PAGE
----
would likely want to tip over forward. I was able to do an in-flight
restart so, if the motor is warm, you could start it on your back.
Ground Handling & Kiting: Better than average for its weight. Easily hiked up high on back using ground handling
straps. I did a fair amount of ground handling without the motor running
just to make sure I was well familiar before launching. It was not fatiguing
even at my scrawny weight.
Launch: Normal for a low hook-in system. Seat was real easy to get into
after takeoff, mostly scooping me up after liftoff but without impeding
my run, even with the reserve there. I suspect it would be slightly
easier without the reserve since the seat would go back flush against
the frame. A partial power forward was brainless with the lines sliding
up nicely along the smooth cage rim.
The cage frame has an extendable bottom which was extended all the
way. It looks like it might hit your legs but did not on me. Even if it
did, leaving it at a more retracted setting would solve the problem.
Climbout: Excellent. This would be a tandem capable machine.
With its effective torque control, though, even lightweight pilots
should have no problem using full power.
I never go to full power right away when trying a machine for the
first time, but at altitude I did so many times, going from idle to full
power and found it very manageable. If they offset one riser by just one
inch to the right, it would probably all-but cancel torque steer even at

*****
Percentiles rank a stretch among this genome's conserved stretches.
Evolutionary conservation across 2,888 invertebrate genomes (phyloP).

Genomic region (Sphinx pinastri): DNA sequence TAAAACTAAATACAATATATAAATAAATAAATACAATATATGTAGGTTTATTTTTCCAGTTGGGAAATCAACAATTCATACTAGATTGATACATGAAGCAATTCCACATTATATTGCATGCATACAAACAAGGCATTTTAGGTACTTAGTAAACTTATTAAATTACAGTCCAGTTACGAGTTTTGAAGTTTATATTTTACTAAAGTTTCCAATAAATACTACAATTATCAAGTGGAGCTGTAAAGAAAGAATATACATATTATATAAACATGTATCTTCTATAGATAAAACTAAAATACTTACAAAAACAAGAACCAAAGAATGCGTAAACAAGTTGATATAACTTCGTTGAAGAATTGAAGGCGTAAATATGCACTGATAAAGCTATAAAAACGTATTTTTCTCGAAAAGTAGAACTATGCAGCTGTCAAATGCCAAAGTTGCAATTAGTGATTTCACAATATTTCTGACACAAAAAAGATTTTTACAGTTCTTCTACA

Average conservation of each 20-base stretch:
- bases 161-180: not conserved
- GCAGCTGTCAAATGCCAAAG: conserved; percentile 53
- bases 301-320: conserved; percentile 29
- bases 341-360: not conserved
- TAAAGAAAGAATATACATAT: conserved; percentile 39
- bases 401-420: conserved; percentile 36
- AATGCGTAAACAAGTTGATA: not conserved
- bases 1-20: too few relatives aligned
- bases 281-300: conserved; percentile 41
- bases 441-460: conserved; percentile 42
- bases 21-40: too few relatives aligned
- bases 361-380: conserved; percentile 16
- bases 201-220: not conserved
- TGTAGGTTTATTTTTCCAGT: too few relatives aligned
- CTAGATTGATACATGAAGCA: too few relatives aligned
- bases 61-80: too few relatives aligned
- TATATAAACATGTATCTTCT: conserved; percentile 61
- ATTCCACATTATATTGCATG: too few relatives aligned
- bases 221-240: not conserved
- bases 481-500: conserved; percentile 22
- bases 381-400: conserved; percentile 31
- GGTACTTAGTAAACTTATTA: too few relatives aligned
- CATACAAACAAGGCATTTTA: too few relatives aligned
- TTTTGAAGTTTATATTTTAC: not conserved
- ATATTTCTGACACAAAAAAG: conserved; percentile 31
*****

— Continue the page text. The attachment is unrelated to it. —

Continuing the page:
climb power but may induce a slight weight shift turn to the left at
idle power. Always a trade off. VERY well managed as is.
Flight: Comfy with plenty of adjustments to get the hang angle
right. Average throttle response of just over 1 second, no cruise control,
comfortable DK style grip. The starter is positioned for easy inflight restart
which I did. Don't count on that restart if the motor has cooled down
very far, though. For that, you'd want electric start.
Weight Shift: Easy and effective, with about 6 inches of
riser travel. There are alternative bars that make the hang points even
lower but I did not get to try them. That's OK, I generally find that
style to have more fore/aft tilt with power changes than I like.
VERY well managed. This is really the biggest deal and I was a bit skeptical
about how effective air redirection
would be. Others had reported minimal torque but I'm 136 pounds. If it's
gonna twist, it's gonna twist on me. The verdict is clearly in--it
works! reducing torque by 30 to 50 percent. That's huge. I still twisted
(yaw) some but it was less
than every other machine I've flown except for Alex Varv's.
Mind you there is no offset to the risers which is how most makers
(including Alex's machine) do it. I was able to weight shift turn against the
torque with weight shift alone pretty handily even at full power. I'd